The EU’s pledge to ban the sale of new gasoline and diesel cars and vans from 2035 poses an “imminent risk” to Europe’s car manufacturers, which are unlikely to win a looming EV price war with their Chinese competitors, BMW chairman Oliver Zipse has told the Financial Times.
“I want to send a message: I see that as an imminent risk,” Zipse said.
The executive, however, said BMW was in a better position to compete with the Chinese manufacturers, most of which are targeting buyers of cheaper and smaller electric vehicles.
Yet, “The base car market segment will either vanish or will not be done by European manufacturers,” Zipse told FT.
European Union member states in March approved an emissions regulation under which the bloc will end sales of new carbon dioxide-emitting cars and vans in 2035.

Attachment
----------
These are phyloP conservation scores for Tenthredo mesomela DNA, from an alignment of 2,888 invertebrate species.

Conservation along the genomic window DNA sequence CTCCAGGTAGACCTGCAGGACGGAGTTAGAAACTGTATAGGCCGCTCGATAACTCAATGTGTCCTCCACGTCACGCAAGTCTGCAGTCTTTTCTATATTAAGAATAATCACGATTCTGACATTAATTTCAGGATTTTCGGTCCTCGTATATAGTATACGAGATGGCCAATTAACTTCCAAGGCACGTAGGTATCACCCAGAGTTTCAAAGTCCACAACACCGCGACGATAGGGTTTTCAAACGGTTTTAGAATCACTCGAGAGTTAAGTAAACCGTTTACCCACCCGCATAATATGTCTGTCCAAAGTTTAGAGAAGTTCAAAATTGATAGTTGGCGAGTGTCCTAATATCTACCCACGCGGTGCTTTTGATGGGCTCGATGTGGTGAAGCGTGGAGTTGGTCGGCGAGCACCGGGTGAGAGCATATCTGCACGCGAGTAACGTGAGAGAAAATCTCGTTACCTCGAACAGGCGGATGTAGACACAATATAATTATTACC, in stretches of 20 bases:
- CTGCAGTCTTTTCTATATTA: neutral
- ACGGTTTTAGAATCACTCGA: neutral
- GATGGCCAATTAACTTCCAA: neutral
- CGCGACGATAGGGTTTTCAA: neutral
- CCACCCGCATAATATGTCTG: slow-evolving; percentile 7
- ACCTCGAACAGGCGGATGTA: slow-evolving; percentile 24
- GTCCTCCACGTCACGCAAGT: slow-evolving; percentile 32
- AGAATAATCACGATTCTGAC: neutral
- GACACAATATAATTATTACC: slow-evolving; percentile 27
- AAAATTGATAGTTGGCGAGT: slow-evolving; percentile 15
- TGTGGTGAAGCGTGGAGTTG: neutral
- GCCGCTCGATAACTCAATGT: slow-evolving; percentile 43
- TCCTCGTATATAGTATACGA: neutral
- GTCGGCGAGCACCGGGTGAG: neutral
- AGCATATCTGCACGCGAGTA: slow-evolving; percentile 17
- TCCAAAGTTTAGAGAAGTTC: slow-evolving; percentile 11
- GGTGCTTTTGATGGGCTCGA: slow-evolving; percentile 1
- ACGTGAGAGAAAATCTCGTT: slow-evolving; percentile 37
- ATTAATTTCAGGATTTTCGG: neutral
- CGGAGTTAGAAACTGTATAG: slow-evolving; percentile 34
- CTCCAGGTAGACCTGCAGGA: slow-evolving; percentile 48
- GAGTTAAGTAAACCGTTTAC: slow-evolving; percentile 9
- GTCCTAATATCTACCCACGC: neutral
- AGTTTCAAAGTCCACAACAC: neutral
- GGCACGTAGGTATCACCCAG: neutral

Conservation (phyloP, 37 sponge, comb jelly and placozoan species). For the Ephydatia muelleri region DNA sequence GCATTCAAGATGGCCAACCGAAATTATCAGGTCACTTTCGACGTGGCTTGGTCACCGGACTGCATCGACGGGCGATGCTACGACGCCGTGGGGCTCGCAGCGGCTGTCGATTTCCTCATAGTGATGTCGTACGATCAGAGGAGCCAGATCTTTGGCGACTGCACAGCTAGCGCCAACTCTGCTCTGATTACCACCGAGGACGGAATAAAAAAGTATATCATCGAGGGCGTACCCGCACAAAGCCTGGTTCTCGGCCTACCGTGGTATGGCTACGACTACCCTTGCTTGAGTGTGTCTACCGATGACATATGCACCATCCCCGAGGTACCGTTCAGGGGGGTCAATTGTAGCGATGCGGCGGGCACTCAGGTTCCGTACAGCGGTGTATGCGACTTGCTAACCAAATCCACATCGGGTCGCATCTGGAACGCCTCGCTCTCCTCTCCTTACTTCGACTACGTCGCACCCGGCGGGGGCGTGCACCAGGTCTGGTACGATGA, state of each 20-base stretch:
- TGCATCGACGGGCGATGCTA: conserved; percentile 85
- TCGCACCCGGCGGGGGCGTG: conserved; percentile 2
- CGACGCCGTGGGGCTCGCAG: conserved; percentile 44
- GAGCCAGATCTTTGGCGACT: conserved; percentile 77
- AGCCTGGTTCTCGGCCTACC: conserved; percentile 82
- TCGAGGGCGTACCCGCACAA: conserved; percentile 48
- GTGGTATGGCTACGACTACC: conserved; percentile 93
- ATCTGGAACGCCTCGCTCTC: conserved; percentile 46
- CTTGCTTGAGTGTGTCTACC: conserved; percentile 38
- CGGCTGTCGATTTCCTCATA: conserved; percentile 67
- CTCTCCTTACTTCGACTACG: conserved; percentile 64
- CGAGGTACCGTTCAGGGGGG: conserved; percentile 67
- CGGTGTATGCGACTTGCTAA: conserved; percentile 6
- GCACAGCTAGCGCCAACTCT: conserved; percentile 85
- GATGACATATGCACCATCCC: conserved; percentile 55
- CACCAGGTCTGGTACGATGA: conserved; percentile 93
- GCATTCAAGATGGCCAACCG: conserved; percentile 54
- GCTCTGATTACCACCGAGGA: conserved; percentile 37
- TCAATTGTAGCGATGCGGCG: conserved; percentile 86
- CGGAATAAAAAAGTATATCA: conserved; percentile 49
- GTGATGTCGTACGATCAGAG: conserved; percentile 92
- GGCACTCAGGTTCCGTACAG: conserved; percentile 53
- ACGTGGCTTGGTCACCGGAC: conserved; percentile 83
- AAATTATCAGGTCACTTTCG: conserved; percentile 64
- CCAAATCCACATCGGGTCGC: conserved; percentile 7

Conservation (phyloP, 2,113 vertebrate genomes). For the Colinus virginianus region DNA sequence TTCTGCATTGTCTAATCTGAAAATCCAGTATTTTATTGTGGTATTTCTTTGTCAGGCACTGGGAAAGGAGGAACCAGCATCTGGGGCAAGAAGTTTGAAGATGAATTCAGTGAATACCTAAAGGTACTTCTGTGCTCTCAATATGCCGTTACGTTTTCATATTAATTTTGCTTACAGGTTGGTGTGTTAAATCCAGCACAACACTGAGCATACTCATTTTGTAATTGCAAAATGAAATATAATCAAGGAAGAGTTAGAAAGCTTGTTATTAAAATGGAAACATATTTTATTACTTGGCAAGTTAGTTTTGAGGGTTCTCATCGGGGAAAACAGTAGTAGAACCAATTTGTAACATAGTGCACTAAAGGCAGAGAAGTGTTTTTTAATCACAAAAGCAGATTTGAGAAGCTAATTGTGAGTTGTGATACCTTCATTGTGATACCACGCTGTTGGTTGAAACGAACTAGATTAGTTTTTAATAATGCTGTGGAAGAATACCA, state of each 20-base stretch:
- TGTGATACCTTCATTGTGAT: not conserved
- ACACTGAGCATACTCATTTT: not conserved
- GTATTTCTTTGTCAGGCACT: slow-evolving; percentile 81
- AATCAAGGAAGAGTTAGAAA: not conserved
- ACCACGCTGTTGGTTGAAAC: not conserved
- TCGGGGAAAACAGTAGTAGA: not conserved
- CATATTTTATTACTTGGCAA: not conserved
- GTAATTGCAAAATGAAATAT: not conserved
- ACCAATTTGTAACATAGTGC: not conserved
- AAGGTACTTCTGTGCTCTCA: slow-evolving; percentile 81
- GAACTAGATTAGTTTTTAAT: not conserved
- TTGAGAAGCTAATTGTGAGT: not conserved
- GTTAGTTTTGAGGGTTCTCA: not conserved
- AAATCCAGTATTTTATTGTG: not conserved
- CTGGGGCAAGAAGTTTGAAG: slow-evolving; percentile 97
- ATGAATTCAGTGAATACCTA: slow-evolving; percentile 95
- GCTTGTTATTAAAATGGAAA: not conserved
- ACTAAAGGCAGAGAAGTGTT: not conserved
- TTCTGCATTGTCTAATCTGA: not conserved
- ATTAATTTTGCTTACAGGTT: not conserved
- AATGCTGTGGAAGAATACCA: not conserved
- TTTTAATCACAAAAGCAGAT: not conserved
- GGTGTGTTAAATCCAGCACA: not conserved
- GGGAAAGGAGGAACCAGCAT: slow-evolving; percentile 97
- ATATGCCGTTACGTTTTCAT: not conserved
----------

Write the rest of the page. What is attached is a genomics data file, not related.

The new rules target 55% CO2 emission reductions for new cars and 50% for new vans from 2030 to 2034 compared to 2021 levels, as well as 100% CO2 emission reductions for both new cars and vans from 2035.
The landmark deal was made possible after Germany – the biggest economy, the biggest car market, and the biggest car manufacturer – sought and won an exemption for e-fuels. Germany wanted sales of new cars with internal combustion engines if they run on e-fuels to continue beyond 2035, and it got that exemption.
The slump in exports of Germany’s auto industry to China in the first quarter of 2023 could be the beginning of a new long-term trend of “strong disruption” in German-Chinese trade as China’s EV boom accelerates, researchers at the IW institute in Cologne said in a report in June.
“There appear to be strong disruptions playing out in the automotive sector, especially regarding China’s increasing importance as an exporter of electric cars,” the report’s authors wrote.